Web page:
A new addition to this year’s symposium was the hour-long Ideas and Innovation session.  In this part of the symposium, participants gathered in small breakout groups to share their ideas as follows.

Ideas and Innovation Breakout Sessions:

Six breakout sessions were held, aligned with the meeting theme of Thriving in a Multicultural College World.  The sessions encouraged strong participant interaction and openness in sharing personal experiences relevant to the topic of discussion. Following, we briefly describe each session.

Session A, Students/ The Lived Experience, was led by Maya Terry, a Washington University student, and co- facilitated by Marva Robinson, Ph.D., D.J. Ida, PhD., and Merry Manson, also a student. The session focused on the student voice and illuminated student perspectives on what it feels like to be a member of a “numerical minority”. Participants discussed the gaps in services to support the mental health and well-being of students of color on college campuses and proposed strategies and programs needed to address unmet needs.

Session B, focused on the topic of Family, was led by Meeta Kumar, PhD, and co-facilitated by Maya Terry’s father, Caleb Terry and Gordon Bell, CFA, family member from The Steve Fund. This session encouraged participants to discuss their concerns about the mental health and well-being of their children who are preparing to enter college as well as those currently enrolled.  The session provided a unique opportunity for learning about the types of on-campus and off-campus resources and supports available to help families maximize student adjustment and prosperity in the college setting.

Session C for Faculty, Teaching Assistants and Graduate Students was led by LaShawnda Fields and co-facilitated by Vincent Flewellen and Ryan Lindsey.  This session focused on the lived experience of marginalization, isolation, microaggressions, imposter syndrome and stereotype threat that may also be prevalent among faculty, teaching assistants and graduate students.  This session provided an opportunity for understanding the challenges and pressures faced by people of color in these roles and coping mechanisms employed by this population.

Session D for Veterans, led by Steve Byrnes and Jennifer Goetz, was particularly timely given that the event occurred on Veterans Day.  This event allowed for an in-depth discussion of the mental health needs of military personnel, among whom college-aged adults and people of color are represented at disproportionally high rates. This panel sought to raise awareness about the mental health needs and multi-layered challenges young veterans of color encounter as they reintegrate into civilian life and pursue a college education by focusing on strategies to foster well-being and successful academic achievement.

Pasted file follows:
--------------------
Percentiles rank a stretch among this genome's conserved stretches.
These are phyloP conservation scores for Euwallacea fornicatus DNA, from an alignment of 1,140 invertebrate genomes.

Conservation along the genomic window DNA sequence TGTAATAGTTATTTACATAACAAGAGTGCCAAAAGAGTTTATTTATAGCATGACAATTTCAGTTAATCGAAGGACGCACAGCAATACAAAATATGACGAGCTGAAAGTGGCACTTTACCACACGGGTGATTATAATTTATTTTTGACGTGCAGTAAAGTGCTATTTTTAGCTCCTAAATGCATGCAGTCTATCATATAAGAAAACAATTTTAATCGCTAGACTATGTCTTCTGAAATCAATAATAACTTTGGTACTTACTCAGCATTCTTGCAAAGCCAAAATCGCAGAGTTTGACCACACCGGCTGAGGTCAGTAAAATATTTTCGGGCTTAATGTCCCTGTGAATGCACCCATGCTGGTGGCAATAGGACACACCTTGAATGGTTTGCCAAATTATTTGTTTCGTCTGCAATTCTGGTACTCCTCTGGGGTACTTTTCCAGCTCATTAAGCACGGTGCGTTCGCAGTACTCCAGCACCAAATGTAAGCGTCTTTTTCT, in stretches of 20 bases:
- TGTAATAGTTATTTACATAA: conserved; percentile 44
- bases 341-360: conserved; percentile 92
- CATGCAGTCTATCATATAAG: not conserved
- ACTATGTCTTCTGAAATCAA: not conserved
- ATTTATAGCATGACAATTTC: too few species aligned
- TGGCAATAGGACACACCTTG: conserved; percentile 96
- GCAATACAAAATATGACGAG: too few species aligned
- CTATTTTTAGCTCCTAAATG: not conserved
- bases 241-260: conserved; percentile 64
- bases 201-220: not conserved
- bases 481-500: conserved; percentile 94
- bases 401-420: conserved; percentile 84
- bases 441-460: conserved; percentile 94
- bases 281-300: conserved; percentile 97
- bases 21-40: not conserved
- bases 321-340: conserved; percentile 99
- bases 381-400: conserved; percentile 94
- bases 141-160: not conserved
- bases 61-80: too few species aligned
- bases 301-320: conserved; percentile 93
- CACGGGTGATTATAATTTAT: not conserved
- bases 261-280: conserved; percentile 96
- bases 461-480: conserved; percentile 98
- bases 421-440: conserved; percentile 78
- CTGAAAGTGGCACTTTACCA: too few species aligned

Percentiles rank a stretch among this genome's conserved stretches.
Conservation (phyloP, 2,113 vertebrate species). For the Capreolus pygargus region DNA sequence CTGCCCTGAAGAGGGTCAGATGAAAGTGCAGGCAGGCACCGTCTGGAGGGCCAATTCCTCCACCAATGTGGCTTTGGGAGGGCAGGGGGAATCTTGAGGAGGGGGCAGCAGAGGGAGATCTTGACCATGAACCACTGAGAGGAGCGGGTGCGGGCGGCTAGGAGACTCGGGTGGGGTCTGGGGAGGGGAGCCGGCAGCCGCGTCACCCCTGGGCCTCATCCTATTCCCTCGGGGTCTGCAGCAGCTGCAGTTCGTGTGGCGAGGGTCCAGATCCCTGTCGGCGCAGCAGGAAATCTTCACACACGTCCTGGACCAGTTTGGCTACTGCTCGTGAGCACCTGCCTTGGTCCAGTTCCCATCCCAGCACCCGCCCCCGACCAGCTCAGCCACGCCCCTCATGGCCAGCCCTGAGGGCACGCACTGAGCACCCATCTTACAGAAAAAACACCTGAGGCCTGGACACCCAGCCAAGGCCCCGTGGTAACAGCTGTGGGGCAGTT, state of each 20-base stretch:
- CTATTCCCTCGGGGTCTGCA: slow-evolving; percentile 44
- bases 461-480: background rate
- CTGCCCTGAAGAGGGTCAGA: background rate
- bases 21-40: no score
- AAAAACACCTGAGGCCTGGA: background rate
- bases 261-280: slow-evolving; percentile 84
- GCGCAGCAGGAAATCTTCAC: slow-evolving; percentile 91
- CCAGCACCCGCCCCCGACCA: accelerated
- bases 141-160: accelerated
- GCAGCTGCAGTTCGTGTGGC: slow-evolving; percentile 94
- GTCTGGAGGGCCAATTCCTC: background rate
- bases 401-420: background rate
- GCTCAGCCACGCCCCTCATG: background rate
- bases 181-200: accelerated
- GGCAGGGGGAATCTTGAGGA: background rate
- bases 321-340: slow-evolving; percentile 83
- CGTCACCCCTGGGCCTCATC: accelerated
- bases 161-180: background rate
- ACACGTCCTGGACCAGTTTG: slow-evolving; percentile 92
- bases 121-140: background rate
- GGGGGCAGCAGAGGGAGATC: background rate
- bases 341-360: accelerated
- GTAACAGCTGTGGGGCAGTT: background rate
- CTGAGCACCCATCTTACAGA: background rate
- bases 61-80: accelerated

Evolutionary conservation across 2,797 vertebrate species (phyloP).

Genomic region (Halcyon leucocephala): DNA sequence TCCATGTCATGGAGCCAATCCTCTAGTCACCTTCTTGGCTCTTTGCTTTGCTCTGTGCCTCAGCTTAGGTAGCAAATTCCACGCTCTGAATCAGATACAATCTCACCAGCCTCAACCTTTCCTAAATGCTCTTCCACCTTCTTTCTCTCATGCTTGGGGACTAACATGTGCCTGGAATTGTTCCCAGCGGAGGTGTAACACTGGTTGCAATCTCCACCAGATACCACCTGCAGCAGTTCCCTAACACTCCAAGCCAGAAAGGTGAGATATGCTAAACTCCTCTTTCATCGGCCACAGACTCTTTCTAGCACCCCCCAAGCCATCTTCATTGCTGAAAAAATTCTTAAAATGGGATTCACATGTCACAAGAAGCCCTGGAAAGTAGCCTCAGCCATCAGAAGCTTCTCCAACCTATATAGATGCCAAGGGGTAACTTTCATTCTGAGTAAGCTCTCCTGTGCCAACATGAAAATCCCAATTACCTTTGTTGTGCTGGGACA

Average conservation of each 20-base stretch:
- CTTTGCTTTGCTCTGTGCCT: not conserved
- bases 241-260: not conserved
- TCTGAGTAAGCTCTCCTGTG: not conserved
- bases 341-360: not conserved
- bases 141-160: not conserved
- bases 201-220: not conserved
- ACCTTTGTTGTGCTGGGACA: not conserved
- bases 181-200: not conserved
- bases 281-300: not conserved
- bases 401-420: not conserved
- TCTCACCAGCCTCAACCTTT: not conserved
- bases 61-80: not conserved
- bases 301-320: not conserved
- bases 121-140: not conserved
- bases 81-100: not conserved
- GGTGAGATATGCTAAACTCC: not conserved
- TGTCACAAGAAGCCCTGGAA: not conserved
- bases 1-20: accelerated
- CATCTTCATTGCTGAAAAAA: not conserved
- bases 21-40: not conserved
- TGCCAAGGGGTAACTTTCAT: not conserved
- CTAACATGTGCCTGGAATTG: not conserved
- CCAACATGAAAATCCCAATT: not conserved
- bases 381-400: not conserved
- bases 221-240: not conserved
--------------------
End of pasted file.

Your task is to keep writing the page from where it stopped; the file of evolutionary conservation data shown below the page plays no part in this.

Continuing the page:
Session E was led by Thomas Brounk, Ph.D. and focused on Administrators and Counseling Center Staff.  In this breakout participants explored current challenges faced by University leaders in developing and maintaining an on-campus environment conducive to learning, harmonious interaction, and a positive sense of well-being. Participants shared ideas on innovations in resources and supports necessary for assisting administrators and counseling staff in handling competing priorities and fostering a healthy campus environment.


The third Young, Gifted& @ Risk symposium provided participants with a wealth of opportunities to learn, share and discuss nationwide efforts by students, families, colleges and universities to address the increasing need for mental health and emotional support of students of diverse racial backgrounds.  The meeting generated many new ideas and provided opportunities to participants to gain insights into current best practices in this space.   Following, we highlight key opportunities relevant for students, families and university administrators

First, students in attendance at the conference voiced the significance of meetings like Young, Gifted& @ Risk as a safe space for sharing their perspectives. The Steve Fund believes in the import of centering the student voice and encourages colleges and universities to build upon the convening model to provide regular opportunities for students to express themselves and inform campuses about their emotional well-being and mental health needs.  Second, parents and families can benefit from the findings of this event by noting key messages and using them as a template for structuring conversations with their students on mental health and emotional well-being.  Additionally, parents can benefit by availing themselves of resources to support their students (e.g. conference proceedings, Steve Fund website, on-campus resources).  Finally, administrators benefit from the opportunity to share their success stores in meeting unmet student need, yet they were also able to voice their concerns about some of the challenges they face in serving students of color (e.g. competing demands for time, resource allocation, rising unmet mental health need, etc.).  The Young, Gifted & @ Risk convening is a starting point and suitable venue for these conversations, and we encourage administrators to continue to share their learnings with us.

In closing, The Steve Fund was pleased to offer this special conference and bring together some of the nation’s top minds to speak to the mental health needs of racially diverse students.  We believe strongly that ongoing discussions on the topic of student of color mental health will only serve to benefit students and improve the college and university experience for all.